But we don’t live in that world. The sad reality of Washington is that genuine entitlement reform won’t happen with Obama in the White House. But that’s not an argument for surrendering on sequestration and allowing discretionary spending to climb at a faster rate.

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It can be very frustrating to work at the Cato Institute and fight for small government.

Consider what’s happened the past couple of days.

Congressman Paul Ryan introduces a budget and I dig through the numbers with a sense of disappointment because government spending will grow by an average of 3.4 percent annually, much faster than needed to keep pace with inflation.

But I don’t even want government to grow as fast as inflation. I want to reduce the size and scope of the federal government.

“Can’t they shut down even one department?”

I want to shut down useless and counterproductive parts of Leviathan, including the Department of Housing and Urban Development, the Department of Education, the Department of Energy, the Department of Transportation, the Department of Agriculture, etc, etc…

I want to restore limited and constitutional government, which we had for much of our nation’s history, with the burden of federal spending consuming only about 3 percent of economic output.

So I look at the Ryan budget in the same way I look at sequestration – as a very modest step to curtail the growth of government. Sort of a rear-guard action to stem the bleeding and stabilize the patient.

But, to be colloquial, it sure ain’t libertarian Nirvana (though, to be fair, the reforms to Medicare and Medicaid are admirable and stem in part from the work of Cato’s healthcare experts).

But my frustration doesn’t exist merely because the Ryan budget is just a small step.

I also have to deal with the surreal experience of reading critics who assert that the Ryan budget is a cut-to-the-bone, harsh, draconian, dog-eat-dog, laissez-faire fiscal roadmap.

If only!

To get an idea of why this rhetoric is so over-the-top hysterical, here’s a chart showing how fast government spending is supposed to grow under the Ryan budget, compared to how fast it grew during the Clinton years and how fast it has been growing during the Bush-Obama years.

Ryan Clinton vs Bush Obama

I vaguely remember taking the SAT test in high school and dealing with questions entitled, “One of these things is not like the others.”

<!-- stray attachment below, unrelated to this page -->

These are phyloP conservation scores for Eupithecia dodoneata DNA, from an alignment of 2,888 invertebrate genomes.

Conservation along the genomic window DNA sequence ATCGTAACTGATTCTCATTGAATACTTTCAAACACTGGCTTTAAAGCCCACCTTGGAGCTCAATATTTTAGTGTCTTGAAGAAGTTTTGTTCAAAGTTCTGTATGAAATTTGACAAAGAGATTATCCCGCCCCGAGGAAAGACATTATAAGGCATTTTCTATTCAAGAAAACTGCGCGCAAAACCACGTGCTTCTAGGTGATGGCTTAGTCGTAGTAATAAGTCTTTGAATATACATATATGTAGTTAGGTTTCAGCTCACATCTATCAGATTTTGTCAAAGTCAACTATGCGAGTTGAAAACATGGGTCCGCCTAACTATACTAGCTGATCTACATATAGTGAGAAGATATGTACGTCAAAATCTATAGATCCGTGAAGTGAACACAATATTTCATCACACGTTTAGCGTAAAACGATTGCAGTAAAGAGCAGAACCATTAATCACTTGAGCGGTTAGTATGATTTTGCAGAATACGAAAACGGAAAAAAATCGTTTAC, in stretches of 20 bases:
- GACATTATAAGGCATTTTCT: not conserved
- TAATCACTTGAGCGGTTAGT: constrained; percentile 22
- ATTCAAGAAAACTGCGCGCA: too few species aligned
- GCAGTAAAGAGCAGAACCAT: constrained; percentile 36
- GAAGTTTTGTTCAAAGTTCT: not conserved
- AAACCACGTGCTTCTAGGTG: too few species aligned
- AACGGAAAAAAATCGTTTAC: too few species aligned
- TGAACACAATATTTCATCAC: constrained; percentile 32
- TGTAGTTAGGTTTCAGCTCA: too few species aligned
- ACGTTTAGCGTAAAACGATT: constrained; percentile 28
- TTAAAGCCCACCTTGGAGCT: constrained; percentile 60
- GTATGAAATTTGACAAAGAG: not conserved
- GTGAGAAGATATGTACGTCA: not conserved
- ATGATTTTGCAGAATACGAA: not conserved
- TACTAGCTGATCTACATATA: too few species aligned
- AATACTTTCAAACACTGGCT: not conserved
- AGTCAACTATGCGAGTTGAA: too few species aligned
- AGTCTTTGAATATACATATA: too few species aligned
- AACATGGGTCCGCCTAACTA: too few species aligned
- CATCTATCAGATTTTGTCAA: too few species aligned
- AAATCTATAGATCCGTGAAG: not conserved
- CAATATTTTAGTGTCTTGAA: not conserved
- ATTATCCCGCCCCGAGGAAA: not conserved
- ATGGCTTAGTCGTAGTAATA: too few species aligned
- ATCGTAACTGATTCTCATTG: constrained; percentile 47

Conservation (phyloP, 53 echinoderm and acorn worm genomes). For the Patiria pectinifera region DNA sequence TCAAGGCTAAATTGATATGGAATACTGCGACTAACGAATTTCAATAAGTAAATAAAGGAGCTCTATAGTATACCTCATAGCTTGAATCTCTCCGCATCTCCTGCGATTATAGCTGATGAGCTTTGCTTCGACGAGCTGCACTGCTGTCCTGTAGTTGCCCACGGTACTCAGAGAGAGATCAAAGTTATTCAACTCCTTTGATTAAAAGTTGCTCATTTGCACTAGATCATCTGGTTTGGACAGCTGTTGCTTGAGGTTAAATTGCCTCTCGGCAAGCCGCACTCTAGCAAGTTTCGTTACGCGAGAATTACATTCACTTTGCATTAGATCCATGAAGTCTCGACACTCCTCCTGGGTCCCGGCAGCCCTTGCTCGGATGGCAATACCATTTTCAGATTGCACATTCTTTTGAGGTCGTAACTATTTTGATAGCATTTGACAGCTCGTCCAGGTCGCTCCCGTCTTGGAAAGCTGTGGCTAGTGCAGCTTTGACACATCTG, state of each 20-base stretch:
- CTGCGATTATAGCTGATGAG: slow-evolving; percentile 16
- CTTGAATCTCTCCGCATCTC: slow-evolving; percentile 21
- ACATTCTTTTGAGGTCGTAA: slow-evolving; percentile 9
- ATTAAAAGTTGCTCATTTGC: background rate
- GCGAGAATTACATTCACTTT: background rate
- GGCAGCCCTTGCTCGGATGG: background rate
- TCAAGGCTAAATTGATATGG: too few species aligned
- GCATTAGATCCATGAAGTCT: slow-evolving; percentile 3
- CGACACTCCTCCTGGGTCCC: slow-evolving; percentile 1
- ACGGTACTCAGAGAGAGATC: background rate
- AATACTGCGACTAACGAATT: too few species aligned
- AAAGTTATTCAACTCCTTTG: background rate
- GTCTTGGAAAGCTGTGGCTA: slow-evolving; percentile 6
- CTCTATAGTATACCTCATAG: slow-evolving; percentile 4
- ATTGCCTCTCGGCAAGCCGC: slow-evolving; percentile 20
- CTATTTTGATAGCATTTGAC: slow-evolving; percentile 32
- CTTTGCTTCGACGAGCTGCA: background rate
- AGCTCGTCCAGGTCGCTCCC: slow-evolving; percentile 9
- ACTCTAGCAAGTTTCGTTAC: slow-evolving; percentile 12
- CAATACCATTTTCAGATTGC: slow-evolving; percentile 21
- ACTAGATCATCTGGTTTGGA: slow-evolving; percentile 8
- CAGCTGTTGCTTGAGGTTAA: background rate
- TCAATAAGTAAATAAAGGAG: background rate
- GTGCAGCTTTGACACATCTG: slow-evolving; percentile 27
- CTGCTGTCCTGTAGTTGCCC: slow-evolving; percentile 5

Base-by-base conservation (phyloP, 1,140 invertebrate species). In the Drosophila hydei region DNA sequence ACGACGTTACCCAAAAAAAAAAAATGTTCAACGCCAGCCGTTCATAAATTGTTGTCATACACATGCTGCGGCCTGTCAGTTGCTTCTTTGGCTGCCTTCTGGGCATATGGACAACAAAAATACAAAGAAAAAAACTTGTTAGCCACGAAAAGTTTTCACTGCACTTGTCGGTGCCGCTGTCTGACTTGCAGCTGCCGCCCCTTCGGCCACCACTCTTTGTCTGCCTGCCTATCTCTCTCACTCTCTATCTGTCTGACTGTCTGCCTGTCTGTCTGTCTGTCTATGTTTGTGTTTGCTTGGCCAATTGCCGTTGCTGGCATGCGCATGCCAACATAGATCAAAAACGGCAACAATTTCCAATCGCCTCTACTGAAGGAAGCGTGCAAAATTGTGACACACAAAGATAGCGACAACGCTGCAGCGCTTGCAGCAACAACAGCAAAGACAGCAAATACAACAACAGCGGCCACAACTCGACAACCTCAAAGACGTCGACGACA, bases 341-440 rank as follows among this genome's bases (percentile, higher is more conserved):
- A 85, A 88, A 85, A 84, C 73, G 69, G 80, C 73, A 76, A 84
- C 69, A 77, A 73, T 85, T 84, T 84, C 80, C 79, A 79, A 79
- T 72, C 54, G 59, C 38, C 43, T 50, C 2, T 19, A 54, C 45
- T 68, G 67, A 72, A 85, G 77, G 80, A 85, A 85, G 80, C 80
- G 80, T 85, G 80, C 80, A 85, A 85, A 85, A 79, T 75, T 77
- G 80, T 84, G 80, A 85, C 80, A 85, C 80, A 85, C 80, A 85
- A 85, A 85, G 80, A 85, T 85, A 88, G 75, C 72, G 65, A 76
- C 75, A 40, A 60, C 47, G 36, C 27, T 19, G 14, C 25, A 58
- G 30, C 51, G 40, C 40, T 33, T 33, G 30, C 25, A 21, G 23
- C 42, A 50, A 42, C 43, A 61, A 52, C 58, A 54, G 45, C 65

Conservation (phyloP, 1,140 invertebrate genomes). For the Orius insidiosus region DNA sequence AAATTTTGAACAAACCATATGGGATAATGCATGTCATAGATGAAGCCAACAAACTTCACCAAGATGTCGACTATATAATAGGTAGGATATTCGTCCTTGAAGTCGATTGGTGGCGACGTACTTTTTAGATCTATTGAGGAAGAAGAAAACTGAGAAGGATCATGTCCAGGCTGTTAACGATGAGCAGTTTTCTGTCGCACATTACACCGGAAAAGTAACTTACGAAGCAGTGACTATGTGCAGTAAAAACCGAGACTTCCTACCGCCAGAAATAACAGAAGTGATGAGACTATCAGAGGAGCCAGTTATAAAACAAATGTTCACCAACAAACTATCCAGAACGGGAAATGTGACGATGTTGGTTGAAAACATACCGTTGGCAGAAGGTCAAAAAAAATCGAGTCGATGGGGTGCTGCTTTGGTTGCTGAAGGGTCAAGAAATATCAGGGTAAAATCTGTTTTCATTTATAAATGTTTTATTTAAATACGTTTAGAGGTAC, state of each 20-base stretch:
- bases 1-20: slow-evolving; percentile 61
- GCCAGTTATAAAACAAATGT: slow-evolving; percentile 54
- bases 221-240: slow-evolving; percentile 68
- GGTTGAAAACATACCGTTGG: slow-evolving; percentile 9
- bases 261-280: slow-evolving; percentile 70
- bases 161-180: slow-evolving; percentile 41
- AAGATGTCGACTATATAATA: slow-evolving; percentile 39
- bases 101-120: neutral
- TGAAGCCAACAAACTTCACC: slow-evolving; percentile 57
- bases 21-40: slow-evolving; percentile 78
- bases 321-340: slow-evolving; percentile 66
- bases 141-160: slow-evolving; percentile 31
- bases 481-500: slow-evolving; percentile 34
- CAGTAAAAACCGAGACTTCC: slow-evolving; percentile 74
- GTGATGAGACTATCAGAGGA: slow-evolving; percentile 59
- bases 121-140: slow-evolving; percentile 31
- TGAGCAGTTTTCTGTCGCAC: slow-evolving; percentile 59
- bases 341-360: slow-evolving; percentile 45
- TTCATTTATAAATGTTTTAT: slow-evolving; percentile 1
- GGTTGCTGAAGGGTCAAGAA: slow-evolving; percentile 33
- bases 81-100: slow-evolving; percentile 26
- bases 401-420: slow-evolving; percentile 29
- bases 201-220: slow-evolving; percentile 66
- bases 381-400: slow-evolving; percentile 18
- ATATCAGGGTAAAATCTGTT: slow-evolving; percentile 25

Well, I would have received a perfect score if asked to identify the outlier on this chart.

Bush and Obama have been irresponsible big spenders, while Clinton was comparatively frugal.

And all Paul Ryan is proposing is that we emulate the policy of the Clinton years.

Now ask yourself whether the economy was more robust during the Clinton years or the Bush-Obama years and think about what that implies for what we should do today about the federal budget.

At the very least, we should be copying what those “radical” Canadians and other have done, which is to impose some genuine restraint of government spending.

The Swiss debt brake, which is really a spending cap, might be a good place to start.

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Sigh. Even when they’re sort of doing the right thing, Republicans are incapable of using the right argument.

Paul Ryan, Chairman of the House Budget Committee, has unveiled his proposed budget and he and other Republicans are bragging that the plan will balance the budget in 10 years.

That’s all fine and well, but good fiscal policy is achieved by reducing the burden of government spending, and that means that restraining the budget so that federal outlays grow slower than the private sector.

It’s good to balance the budget, of course, but that should be a secondary goal.

Now for the good news. The Ryan Budget does satisfy the Golden Rule of fiscal policy. As you can see in the chart, federal spending grows by an average of 3.4 percent annual, and that modest bit of fiscal discipline is enough to reduce the burden of government spending to 19.1 percent of economic output by 2023.

Ryan FY2014 Budget

It’s also good news that the Ryan Budget calls for structural reform of entitlement programs, including Medicaid block grants and Medicare premium support. The budget also assumes the repeal of the costly Obamacare program.

And there’s also some good tax policy. Not bold tax reform like a flat tax, but top tax rates would be reduced to 25 percent and many forms of double taxation like the death tax and capital gains tax presumably would be reduced or eliminated.

Let’s be clear, though, that this is not a libertarian budget. Federal spending will still be far too high. Indeed, the budget will consume a larger share of the economy than it did when Bill Clinton left office.

And while Republicans do a good job of restraining spending in the first couple of years of the new Ryan Budget, outlays rise far too rapidly beginning around 2016.

Moreover, there’s no Social Security reform.

Equally worrisome, the budget assumes that the federal tax burden should remain about 19 percent of GDP, higher than the long-run average of 18 percent of GDP and – for all intents and purposes – permanently enshrining Obama’s fiscal cliff victory.

And it’s depressing to see that the Ryan budget has gotten weaker each year.

At this rate, it won’t be that long before the GOP budget and Obama budget converge.

Okay, that’s an exaggeration. But the moral of the story is that the Ryan Budget is a step in the right direction, but much more will be needed to restore limited, constitutional government.

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When I give speeches about entitlement reform, I often make the point that there’s nothing radical about Paul Ryan’s plan to reform Medicare.